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The game of billiards is played on a Rectangular table (known as a billiard table) upon which balls are placed. One ball (the ``cue ball'') is then struck with the end of a ``cue'' stick, causing it to bounce into other balls and Reflect off the sides of the table. Real billiards can involve spinning the ball so that it does not travel in a straight Line, but the mathematical study of billiards generally consists of Reflections in which the reflection and incidence angles are the same. However, strange table shapes such as Circles and Ellipses are often considered. Many interesting problems can arise.

Given a rectangular billiard table with only corner pockets and sides of Integer lengths $m$ and $n$ (with $m$ and $n$ Relatively Prime), a ball sent at a 45° angle from a corner will be pocketed in another corner after $m+n-2$ bounces (Steinhaus 1983, p. 63).

Alhazen's Billiard Problem seeks to find the point at the edge of a circular ``billiards'' table at which a cue ball at a given point must be aimed in order to carom once off the edge of the table and strike another ball at a second given point. It was not until 1997 that Neumann proved that the problem is insoluble using a Compass and Ruler construction.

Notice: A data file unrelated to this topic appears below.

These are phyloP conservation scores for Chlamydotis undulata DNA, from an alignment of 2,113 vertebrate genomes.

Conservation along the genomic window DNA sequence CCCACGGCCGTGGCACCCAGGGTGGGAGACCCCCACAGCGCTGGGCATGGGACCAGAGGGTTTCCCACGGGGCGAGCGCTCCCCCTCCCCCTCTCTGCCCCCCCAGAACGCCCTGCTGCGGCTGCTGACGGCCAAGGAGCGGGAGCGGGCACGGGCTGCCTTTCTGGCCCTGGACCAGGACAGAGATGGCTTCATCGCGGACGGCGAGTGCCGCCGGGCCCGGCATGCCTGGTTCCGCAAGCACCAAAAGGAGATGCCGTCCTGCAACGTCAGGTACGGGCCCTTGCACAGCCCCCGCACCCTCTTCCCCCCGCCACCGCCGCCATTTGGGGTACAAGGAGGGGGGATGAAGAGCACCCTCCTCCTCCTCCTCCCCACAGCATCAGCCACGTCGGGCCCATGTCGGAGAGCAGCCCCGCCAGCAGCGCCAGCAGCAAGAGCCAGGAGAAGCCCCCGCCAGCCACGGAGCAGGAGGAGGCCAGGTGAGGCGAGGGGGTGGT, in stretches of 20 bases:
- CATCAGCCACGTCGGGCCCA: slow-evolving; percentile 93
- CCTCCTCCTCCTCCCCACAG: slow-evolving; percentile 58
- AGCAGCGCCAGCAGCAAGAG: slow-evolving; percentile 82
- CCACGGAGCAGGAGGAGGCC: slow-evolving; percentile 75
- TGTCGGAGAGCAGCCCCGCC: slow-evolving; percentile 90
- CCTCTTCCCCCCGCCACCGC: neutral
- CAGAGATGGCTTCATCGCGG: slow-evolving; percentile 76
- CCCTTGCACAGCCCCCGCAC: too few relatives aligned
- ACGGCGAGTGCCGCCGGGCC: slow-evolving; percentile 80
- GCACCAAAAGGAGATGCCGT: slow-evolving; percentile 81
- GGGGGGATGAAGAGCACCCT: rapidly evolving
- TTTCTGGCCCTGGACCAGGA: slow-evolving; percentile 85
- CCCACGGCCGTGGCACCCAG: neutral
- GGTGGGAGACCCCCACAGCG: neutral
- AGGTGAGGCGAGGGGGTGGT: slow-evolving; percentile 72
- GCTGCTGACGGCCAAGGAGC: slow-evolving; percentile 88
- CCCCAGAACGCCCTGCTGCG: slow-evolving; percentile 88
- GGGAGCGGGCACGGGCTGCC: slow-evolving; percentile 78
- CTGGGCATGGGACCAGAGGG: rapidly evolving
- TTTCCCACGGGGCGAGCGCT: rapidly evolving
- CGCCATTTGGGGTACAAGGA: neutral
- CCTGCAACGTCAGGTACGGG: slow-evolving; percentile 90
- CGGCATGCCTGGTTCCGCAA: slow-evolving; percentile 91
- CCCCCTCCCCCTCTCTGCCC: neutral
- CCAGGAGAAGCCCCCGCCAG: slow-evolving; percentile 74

On an Elliptical billiard table, the Envelope of a trajectory is a smaller Ellipse, a Hyperbola, a Line through the Foci of the Ellipse, or periodic curve (e.g., Diamond-shape) (Wagon 1991).

See also Alhazen's Billiard Problem, Billiard Table Problem, Reflection Property


Davis, D.; Ewing, C.; He, Z.; and Shen, T. ``The Billiards Simulation.''

Dullin, H. R.; Richter, P.H.; and Wittek, A. ``A Two-Parameter Study of the Extent of Chaos in a Billiard System.'' Chaos 6, 43-58, 1996.

Madachy, J. S. ``Bouncing Billiard Balls.'' In Madachy's Mathematical Recreations. New York: Dover, pp. 231-241, 1979.

Neumann, P. Submitted to Amer. Math. Monthly.

Pappas, T. ``Mathematics of the Billiard Table.'' The Joy of Mathematics. San Carlos, CA: Wide World Publ./Tetra, p. 43, 1989.

Peterson, I. ``Billiards in the Round.''

Steinhaus, H. Mathematical Snapshots, 3rd American ed. New York: Oxford University Press, 1983.

Wagon, S. ``Billiard Paths on Elliptical Tables.'' §10.2 in Mathematica in Action. New York: W. H. Freeman, pp. 330-333, 1991.

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© 1996-9 Eric W. Weisstein